LGBTI asylum seekers on Manus Island are living in fear of revealing their sexuality or gender.

The number of asylum seekers who are LGBTI is unknown because Papua New Guinea’s laws forbidding homosexuality force them into silence, according to journalist and refugee Behrouz Boochani, writing in The Guardian.

Previous estimates have suggested 30 to 40 gay and bisexual men may be among the asylum seekers.

Boochani described the moment five years ago when a “serious, decisive, to the point and threatening” immigration officer read out a statement to the prison camp, warning that homosexuality was illegal.

“Homosexuality is illegal in Papua New Guinea and considered as a crime,” the officer said.

“If anyone in the immigration detention engages in this behaviour, he will be sentenced to 14 years in prison.”

Later, a gay refugee known as Alex, banished by his family in Iran, stood in the same place to announce, “I am gay, and this is my sexual identity, I am gay and that’s why I left my country, I announce it loudly and clearly: I am gay.”

Boochani called Alex’s public coming out “nothing short of a revolution” against an oppressive community and system.

“His performance was undoubtedly inspired by the immigration performance, but this one was a revolt against law, against discrimination, against the system and the community, which considered him as ‘other’ and ‘different’,” he wrote.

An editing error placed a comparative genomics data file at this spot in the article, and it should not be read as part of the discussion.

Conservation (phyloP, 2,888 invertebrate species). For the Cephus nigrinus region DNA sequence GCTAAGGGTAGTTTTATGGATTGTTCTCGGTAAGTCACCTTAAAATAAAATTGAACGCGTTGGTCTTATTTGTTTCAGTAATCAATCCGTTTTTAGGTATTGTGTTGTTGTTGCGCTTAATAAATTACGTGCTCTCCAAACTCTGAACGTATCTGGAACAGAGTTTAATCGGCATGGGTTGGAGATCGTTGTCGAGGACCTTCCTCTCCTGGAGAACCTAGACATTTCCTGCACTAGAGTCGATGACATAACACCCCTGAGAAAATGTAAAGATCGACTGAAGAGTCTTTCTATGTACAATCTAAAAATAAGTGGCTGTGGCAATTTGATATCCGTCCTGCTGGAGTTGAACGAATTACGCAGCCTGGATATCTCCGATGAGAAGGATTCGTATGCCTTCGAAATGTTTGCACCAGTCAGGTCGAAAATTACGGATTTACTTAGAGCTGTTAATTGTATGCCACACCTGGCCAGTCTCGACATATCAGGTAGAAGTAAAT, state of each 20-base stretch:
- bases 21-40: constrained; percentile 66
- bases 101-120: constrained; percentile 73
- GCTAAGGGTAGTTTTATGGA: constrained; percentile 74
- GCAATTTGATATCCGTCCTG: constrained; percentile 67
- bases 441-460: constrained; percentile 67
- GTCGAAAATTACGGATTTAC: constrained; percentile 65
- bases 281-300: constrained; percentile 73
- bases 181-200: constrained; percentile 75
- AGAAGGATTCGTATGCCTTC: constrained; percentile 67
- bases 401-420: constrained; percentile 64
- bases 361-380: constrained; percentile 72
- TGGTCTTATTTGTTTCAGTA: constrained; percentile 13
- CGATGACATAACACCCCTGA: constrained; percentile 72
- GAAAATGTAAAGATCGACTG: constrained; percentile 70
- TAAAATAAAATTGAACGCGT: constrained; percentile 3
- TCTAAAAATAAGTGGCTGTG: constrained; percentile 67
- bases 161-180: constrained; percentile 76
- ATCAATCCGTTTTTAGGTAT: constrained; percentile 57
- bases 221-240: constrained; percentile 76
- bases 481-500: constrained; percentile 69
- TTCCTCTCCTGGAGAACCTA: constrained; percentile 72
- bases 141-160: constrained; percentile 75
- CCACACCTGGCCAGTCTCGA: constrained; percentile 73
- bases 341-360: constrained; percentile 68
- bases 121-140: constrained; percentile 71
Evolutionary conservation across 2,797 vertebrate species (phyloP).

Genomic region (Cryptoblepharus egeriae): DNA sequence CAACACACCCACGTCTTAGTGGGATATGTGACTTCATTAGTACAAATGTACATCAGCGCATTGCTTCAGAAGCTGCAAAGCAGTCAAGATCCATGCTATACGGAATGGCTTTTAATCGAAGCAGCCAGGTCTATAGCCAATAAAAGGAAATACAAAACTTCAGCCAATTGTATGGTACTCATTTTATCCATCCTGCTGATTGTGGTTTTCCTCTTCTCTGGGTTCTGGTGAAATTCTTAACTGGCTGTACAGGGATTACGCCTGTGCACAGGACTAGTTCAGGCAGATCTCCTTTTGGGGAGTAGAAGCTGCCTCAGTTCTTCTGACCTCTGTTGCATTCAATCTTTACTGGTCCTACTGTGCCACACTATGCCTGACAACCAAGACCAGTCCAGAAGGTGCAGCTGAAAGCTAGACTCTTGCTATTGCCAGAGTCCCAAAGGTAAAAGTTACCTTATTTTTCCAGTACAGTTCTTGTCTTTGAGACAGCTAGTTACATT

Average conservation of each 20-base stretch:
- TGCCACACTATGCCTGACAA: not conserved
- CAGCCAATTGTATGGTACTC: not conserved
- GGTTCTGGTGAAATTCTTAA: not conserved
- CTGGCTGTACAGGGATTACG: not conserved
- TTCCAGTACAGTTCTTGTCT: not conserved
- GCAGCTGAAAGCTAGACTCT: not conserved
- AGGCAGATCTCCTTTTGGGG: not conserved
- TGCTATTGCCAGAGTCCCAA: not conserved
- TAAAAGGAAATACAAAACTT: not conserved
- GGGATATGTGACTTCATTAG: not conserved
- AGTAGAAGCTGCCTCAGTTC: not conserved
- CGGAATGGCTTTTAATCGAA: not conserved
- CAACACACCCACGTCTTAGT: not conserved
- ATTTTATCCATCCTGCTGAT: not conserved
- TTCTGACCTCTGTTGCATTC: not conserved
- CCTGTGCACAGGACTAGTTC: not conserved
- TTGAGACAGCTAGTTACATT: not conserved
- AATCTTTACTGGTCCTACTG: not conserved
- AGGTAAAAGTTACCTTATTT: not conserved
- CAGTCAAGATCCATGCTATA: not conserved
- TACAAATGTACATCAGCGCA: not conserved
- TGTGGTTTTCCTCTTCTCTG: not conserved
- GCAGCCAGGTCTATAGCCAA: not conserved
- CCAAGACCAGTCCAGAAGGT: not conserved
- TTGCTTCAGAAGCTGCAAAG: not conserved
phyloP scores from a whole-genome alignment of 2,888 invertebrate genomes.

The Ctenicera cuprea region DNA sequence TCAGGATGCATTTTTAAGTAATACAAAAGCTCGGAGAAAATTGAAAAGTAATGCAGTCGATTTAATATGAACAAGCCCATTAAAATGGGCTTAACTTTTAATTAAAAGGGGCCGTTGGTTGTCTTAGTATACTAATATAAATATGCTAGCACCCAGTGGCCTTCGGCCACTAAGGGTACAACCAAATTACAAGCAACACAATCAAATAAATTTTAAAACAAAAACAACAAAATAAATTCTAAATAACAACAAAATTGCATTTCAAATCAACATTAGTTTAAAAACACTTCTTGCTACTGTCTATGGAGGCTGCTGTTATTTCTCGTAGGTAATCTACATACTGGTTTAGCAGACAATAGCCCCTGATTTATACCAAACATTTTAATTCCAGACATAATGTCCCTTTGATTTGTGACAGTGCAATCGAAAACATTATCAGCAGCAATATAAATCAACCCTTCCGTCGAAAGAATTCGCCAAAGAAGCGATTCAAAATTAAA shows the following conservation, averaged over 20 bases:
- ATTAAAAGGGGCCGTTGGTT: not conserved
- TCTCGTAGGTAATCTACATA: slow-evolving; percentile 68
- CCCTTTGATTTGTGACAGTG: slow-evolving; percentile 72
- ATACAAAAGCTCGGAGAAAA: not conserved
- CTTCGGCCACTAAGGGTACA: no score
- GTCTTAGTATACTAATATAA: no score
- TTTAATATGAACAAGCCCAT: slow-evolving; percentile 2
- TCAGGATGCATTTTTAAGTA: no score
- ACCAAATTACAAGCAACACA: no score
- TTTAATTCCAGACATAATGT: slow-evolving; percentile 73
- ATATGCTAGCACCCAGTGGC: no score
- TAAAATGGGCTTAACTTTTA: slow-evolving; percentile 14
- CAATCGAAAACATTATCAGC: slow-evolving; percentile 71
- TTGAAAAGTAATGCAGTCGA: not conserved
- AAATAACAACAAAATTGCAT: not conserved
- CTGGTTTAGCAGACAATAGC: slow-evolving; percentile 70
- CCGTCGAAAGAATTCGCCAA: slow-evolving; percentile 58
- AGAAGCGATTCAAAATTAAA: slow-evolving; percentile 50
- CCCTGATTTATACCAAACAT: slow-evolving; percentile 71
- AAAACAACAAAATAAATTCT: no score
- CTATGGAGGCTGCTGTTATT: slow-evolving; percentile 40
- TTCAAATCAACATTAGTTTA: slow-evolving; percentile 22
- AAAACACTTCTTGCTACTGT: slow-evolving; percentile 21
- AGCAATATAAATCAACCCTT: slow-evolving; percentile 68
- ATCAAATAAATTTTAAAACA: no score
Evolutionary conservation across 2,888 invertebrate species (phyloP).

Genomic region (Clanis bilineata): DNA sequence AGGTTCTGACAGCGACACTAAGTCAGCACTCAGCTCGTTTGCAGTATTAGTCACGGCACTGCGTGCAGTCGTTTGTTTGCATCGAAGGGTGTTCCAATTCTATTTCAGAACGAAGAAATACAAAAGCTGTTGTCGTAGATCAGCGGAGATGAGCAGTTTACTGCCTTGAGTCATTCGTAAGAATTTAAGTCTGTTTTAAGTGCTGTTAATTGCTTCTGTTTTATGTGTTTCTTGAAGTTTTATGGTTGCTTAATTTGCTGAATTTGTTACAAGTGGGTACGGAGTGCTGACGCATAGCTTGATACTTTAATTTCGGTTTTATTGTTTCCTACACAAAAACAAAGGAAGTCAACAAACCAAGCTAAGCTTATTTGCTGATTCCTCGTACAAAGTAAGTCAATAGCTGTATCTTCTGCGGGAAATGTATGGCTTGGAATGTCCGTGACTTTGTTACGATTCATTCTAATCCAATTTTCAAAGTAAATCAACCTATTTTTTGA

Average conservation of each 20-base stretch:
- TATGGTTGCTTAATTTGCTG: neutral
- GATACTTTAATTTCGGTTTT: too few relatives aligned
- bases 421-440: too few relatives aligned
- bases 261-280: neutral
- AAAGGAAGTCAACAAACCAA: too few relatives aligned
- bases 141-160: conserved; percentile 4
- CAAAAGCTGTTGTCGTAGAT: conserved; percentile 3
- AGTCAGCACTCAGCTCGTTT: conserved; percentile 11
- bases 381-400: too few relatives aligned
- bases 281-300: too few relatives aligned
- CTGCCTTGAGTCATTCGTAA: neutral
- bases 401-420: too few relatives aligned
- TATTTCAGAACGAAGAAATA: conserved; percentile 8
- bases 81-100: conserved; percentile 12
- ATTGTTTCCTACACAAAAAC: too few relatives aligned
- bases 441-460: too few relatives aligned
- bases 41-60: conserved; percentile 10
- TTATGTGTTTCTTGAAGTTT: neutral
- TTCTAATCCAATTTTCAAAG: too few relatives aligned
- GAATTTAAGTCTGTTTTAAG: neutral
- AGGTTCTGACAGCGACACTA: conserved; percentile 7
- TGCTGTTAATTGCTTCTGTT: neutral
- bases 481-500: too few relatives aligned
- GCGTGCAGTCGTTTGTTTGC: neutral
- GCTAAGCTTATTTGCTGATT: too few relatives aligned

“Alex announced his sexual identity loudly in opposition to a system fundamentally designed to represent him and other refugees as devoid of human identity.”

Alex was allegedly raped twice while on Manus Island, his complaints going “completely ignored” by officials.

His experiences and suffering led other gay asylum seekers to keep hiding their sexuality.

“It got to the point that if they let others know about their sexual orientation, if they moved in line with Alex, they would face further isolation, targeting and social pressure,” Boochani wrote.

“In the prison, intentionally designed to destroy the human identity of prisoners, where prisoners are nothing more than numbers living a mechanical existence, revealing that matter would cost them dearly, leading them to further isolation and depression.”

Boochani said the suffering on Manus Island has been “disastrous”.

“No one knows how many gay, transgender or bisexual refugees live on Manus, but what is clear is that the suffering they experienced in their countries has been repeated on Manus in a disastrous way,” he wrote.

“Fear, humiliation, threat, banishment, rape—these are all concepts and experiences lived daily by these men.”

Australian activist group No Pride in Detention has called for LGBTI community solidarity with asylum seekers, saying the same energy put into campaigning for marriage equality could be spent fighting for the rights of those on Manus Island and Nauru.

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